Jennifer Uren
Oh, I love that. I love that. Because yeah, you what you want, you want your story to count for something, and when it can help and encourage other people. That's, that's redemption. And that's, I think, when Scripture says he works all things together for good. I think that's what it's talking about. Not, oh, let's, let's cause this ailment so that we could do something with it. But

Jennifer Holmes
Yes.

Jennifer Uren
but let's take this ailment and turn it around, so it doesn't win. So that's fabulous. As you've shifted into, help helping people so as you move from a website, for showing pictures to my family, to I'm going to talk about depression and be really general and broad with it, as you've niched it down into now bipolar, both as someone who's experienced it, but always is also learning how to help people through it. What in turning it into the business, what was the hardest thing that you kind of faced when it came to integrating this is not just something I write about out of hobby and curiosity, but this is something I'm building a business out of? How did it How did you integrate that with home and family so that they worked together? What was your biggest challenge when it came to doing that?

Jennifer Holmes
I think one of my my greatest fears was that I was going to embarrass my children. And that it would be really hard for them because they when I first announced my bipolar diagnosis, they were teenagers. And I didn't want them to feel the stigma that I was feeling from some people I didn't want them to, to be embarrassed of my online presence. And that, in a, in a sense, held me back for a little bit, because I was worried about talking too, too clearly

Jennifer Uren
Too bluntly,

Jennifer Holmes
Bluntly, yeah, too, being too vulnerable. Right? And, and then my son, one time he he gave me two gifts in the course of six months. And one was he went to Israel on a trip and he brought back a special pen. And he said this is because your writer mom. And then another time for Christmas, he gave me a leather bound journal, and was like this is because you're a writer and and I'm proud of you. And it was really a turning point for me to be like, no, I think they appreciate the vulnerability and they appreciate the realness and teenagers really, they really do want people to be real and vulnerable. And so I think that integrating that into the family life was really more of a mental shift for me than something that I literally did. Because I had to just sort of come to terms with the fact that my kids were gonna see things online and they follow me on Instagram and they they like all my posts and stuff. So if I talk about suicidal ideation, they know "Oh, Mom was struggling with that last week" and you know, things like that. So it's, it's, it's a choice that we had to make as a family that I talked with, with my husband, and that my kids live with but I think that they, they have come to terms with that and I have come to terms with that and it is just part of our family's calling.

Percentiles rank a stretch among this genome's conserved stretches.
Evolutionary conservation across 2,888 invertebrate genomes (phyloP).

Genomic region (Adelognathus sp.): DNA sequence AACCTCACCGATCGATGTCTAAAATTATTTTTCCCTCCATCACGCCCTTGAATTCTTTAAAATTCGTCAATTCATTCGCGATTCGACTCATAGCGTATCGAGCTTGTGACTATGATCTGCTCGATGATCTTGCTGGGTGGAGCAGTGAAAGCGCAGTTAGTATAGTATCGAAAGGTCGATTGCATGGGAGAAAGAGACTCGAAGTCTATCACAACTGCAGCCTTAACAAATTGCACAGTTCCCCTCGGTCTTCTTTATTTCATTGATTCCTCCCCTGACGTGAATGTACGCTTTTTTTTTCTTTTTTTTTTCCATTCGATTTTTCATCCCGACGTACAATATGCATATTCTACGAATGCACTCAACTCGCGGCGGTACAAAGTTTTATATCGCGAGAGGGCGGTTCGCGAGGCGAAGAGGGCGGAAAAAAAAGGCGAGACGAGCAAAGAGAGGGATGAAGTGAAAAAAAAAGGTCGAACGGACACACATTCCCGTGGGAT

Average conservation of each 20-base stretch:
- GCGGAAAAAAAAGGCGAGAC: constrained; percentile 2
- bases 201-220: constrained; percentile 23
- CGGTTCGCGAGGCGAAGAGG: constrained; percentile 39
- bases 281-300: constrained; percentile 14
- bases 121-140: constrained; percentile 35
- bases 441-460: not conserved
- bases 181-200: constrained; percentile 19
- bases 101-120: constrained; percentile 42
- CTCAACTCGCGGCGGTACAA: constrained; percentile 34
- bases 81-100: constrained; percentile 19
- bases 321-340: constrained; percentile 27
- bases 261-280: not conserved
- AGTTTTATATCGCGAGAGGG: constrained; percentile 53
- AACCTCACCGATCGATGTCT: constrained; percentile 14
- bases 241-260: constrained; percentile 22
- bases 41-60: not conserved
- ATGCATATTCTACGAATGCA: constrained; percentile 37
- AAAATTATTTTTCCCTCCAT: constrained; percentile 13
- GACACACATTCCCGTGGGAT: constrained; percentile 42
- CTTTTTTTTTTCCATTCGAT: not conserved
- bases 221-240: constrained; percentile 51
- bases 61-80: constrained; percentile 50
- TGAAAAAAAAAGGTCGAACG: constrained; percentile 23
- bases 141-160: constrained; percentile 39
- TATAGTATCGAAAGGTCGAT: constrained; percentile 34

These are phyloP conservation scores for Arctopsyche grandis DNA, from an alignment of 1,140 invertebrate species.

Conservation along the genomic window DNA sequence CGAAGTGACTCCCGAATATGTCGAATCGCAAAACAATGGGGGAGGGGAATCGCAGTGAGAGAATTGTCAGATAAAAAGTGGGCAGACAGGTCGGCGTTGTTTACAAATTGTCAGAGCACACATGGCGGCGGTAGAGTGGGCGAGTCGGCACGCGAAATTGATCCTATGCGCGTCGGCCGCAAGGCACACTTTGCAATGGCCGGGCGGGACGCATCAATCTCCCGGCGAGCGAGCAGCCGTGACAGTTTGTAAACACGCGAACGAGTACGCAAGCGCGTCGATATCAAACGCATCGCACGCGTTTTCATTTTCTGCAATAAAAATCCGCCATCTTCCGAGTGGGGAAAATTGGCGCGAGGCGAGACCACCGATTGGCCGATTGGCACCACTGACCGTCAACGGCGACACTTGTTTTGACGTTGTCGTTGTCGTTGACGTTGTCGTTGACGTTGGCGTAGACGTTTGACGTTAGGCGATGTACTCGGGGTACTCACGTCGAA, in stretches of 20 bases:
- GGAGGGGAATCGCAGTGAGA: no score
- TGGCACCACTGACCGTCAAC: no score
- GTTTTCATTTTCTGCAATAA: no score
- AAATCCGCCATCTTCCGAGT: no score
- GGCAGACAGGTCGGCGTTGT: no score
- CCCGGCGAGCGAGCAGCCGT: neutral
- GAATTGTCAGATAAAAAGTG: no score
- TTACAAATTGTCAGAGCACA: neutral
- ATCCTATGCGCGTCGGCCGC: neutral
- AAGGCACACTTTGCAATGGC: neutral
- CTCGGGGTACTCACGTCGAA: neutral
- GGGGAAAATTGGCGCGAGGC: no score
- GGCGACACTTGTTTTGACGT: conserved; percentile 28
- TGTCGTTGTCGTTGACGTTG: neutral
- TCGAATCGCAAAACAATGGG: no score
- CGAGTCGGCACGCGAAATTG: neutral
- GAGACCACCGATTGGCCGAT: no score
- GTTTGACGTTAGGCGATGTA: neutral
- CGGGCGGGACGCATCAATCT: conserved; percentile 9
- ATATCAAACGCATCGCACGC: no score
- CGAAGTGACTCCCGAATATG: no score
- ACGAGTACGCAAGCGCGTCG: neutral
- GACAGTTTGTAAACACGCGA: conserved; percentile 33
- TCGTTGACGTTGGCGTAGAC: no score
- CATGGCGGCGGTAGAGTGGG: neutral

Jennifer Uren
Has it strengthened relationships in your family because they see a side of you that not a lot of kids see their parents, you know, mental health or not a lot of parents just don't share their struggles with their kids.

Jennifer Holmes
Absolutely. And I think it has, it has made for a stronger relationship in that they're not afraid to talk about hard things. You know, we, we use a lot of words at our kitchen table that a lot of families don't use. And you know, and we talk freely and openly about pornography and all and temptation and sin and, and mental health and suicidal ideation. And I tell them stories of people I know and not my clients obviously but

Jennifer Uren
Right.

Jennifer Holmes
But, but you know, we we talk about things we've heard about on on socials or things like that. And it has just created more openness in our family and when my kids are struggling with their mental health, they're not afraid to, to come to me and and like you asked if I'm in Calgary, now it's because I've done a move recently, and, and they've had to do new schools and all of that. And, you know, they've they've struggled with that as, as kids do teenagers do moving in grade nine and grade 12. And, and they just are very open. coming to me, "Mom, I'm feeling anxiety today." "Mom, I was almost, I almost had a panic attack at school," you know. And, and we're, we're strengthened because of that.